Alkaline encrusted pyelitis is an infectious disease characterised by encrustations in the wall of the upper urinary tract, surrounded by severe inflammation. Destruction of native kidneys and kidney grafts may occur, resulting in end stage renal failure. corynebacterium group D2, an urea splitting microorganism, is nearly exclusively associated with this disease. The most important predisposing factors are previous urological procedures and an immunosuppressed state. In a suggestive clinical context, diagnosis should be made with unenhanced computed tomography findings and bacteriologic isolation of the responsible microorganism. The treatment is threefold: appropriate antibiotic therapy, by preference with glycopeptides, acidification of urine and chemolysis, and if needed, surgical removal of encrustations. We report the case of a patient who was diagnosed with this rare condition and could escape maintenance dialysis after correct diagnosis was made and conservative treatment was started using antibiotics and combined oral and local acidification. ( info)

10/25. Granulomatous pyelitis associated with urinary obstruction: a comprehensive clinicopathologic study.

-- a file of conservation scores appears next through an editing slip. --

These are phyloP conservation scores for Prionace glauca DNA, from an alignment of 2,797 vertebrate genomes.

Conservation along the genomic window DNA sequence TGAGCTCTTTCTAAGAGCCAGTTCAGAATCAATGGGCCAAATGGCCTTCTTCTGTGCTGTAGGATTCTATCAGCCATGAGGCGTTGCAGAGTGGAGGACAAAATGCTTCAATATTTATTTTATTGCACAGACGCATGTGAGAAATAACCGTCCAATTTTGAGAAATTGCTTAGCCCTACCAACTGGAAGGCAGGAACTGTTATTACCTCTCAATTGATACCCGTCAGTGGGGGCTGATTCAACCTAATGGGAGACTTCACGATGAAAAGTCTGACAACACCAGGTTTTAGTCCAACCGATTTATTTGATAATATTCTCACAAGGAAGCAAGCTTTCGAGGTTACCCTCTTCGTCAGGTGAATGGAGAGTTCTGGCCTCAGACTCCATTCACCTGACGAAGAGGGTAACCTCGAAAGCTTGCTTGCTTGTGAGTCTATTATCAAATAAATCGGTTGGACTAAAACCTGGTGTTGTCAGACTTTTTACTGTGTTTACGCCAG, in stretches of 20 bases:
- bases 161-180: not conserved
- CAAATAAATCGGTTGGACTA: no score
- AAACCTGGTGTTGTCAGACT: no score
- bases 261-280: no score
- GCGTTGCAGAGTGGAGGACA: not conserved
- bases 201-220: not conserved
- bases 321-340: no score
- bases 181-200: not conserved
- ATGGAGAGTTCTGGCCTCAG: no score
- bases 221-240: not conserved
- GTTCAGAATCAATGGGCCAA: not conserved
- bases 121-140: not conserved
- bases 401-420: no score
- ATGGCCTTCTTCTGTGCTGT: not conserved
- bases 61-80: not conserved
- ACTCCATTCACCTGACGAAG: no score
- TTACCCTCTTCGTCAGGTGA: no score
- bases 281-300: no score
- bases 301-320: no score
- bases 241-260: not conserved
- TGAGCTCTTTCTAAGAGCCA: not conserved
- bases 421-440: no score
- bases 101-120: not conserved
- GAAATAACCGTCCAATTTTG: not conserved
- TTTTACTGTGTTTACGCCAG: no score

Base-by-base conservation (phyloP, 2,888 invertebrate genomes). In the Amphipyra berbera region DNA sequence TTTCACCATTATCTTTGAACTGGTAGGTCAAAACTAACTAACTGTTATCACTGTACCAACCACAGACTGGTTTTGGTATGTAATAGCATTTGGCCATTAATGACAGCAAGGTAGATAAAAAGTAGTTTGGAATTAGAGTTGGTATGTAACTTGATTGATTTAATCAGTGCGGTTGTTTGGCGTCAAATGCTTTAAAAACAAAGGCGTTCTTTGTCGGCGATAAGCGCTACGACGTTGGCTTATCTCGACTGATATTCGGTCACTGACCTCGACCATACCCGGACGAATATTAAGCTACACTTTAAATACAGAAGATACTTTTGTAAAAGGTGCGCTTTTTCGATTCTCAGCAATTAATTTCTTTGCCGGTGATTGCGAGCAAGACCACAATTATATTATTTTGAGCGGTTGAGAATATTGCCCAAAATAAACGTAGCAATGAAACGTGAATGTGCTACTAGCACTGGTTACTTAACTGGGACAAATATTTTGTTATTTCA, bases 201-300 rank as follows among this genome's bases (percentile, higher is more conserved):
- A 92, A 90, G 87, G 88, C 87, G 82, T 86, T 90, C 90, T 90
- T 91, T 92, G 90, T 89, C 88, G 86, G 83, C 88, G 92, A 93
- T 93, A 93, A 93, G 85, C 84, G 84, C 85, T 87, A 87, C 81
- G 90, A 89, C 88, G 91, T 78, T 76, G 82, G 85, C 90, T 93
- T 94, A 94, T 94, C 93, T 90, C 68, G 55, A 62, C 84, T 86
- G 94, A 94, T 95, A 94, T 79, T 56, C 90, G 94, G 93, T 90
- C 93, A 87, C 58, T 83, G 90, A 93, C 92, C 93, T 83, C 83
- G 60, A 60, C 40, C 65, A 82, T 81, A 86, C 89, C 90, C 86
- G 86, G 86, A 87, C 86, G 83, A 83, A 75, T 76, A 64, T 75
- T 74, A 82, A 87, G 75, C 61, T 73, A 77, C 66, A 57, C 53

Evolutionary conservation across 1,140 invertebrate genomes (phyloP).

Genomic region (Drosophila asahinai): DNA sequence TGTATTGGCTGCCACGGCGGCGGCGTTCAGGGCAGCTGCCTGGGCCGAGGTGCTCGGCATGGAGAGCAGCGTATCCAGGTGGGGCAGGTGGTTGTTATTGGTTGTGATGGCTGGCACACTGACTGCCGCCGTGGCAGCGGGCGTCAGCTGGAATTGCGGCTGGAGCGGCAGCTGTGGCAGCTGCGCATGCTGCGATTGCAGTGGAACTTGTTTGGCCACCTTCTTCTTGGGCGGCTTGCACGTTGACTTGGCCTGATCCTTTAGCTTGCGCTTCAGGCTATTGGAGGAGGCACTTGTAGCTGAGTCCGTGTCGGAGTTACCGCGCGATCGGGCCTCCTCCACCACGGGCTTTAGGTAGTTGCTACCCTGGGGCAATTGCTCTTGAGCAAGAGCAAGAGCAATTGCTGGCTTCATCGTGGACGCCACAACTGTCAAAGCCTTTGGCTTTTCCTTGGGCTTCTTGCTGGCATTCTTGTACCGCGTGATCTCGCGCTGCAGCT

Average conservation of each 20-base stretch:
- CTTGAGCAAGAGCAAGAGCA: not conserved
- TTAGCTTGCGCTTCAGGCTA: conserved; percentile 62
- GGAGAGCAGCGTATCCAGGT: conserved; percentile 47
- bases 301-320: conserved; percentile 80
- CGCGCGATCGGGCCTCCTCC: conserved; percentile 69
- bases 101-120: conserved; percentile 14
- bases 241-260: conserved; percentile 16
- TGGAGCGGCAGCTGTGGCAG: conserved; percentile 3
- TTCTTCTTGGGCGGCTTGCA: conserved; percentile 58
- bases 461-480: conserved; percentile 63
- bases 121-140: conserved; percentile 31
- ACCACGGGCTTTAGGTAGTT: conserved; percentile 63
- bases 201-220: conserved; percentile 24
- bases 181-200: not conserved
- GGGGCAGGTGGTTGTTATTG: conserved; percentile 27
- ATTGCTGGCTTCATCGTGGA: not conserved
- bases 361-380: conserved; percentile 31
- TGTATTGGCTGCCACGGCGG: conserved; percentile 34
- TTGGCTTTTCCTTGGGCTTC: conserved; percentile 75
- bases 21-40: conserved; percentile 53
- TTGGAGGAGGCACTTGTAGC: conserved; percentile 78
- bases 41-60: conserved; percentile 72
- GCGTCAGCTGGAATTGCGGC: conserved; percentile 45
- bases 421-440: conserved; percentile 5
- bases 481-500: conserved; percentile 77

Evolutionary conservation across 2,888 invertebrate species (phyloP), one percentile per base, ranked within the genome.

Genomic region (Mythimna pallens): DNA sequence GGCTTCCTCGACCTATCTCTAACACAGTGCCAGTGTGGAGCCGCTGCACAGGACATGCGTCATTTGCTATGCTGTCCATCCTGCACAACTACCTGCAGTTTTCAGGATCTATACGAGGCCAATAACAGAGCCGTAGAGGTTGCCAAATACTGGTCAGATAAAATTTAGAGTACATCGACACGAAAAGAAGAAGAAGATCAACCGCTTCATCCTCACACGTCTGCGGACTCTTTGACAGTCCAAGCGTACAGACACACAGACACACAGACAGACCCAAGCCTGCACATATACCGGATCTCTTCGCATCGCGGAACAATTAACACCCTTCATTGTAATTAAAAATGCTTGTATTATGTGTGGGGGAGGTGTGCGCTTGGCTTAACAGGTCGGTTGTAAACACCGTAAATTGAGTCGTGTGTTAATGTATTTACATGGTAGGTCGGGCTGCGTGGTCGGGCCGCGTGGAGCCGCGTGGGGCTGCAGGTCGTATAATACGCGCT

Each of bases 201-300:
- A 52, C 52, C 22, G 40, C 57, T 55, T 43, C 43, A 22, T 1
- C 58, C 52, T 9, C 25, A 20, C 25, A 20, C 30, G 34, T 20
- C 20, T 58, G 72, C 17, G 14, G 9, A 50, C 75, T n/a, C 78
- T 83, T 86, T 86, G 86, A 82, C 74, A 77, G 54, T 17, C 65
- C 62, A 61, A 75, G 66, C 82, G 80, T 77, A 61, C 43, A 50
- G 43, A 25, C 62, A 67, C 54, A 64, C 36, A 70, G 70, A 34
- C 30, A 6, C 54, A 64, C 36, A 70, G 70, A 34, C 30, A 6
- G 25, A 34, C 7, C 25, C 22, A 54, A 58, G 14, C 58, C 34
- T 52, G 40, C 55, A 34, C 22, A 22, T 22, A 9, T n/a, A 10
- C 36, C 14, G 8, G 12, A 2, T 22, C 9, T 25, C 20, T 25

Urinary obstruction is rarely associated with a distinct granulomatous inflammation, which involves the pyelocalyceal system and closely simulates infectious conditions including tuberculosis. Its clinicopathologic features, however, have not been adequately studied since there are only seven isolated reported cases. In a comprehensive study of 112 kidney specimens with urinary obstruction, we identified five cases of granulomatous pyelitis. The features of these cases were detailed and compared with the previously reported cases. Among the five identified subjects, three patients had history of urolithiasis and two had ureteral stenosis and all had stent placement 7 weeks to 12 years before nephrectomy for relief of the unilateral urinary obstruction. The age distribution was between 38 and 81 years. Two had end-stage renal disease or chronic renal failure. The pyelocaliceal system showed frank hydronephrosis (1 case) or partial dilatation (4 cases) and contained cheesy and gritty material in its lumen. Each case showed severe granulomatous inflammation, which was limited to the pelvic wall and closely associated with calcified debris, necrotic inflammatory cells, and material consistent with Tamm-Horsfall protein. The kidney showed chronic tubulointerstitial nephritis but without granulomas. Cultures of urine, blood, and the renal pelvic content, and special stains of tissue sections did not show fungi or mycobacteria in any case. Many of these features were also observed in previously reported cases. Granulomatous pyelitis is a rare but distinct cliniocopathologic entity characterized by severe noninfectious granulomatous inflammation limited to the renal pelvis, which is uniformely asociated with urinary obstruction and pyelocalyceal dilatation and may develop in response to accumulated calcified material in the renal pelvis. awareness of this entity and its characteristic clinicopathologic features also helps eliminate an infectious etiology with obvious treatment and prognostic implications. ( info)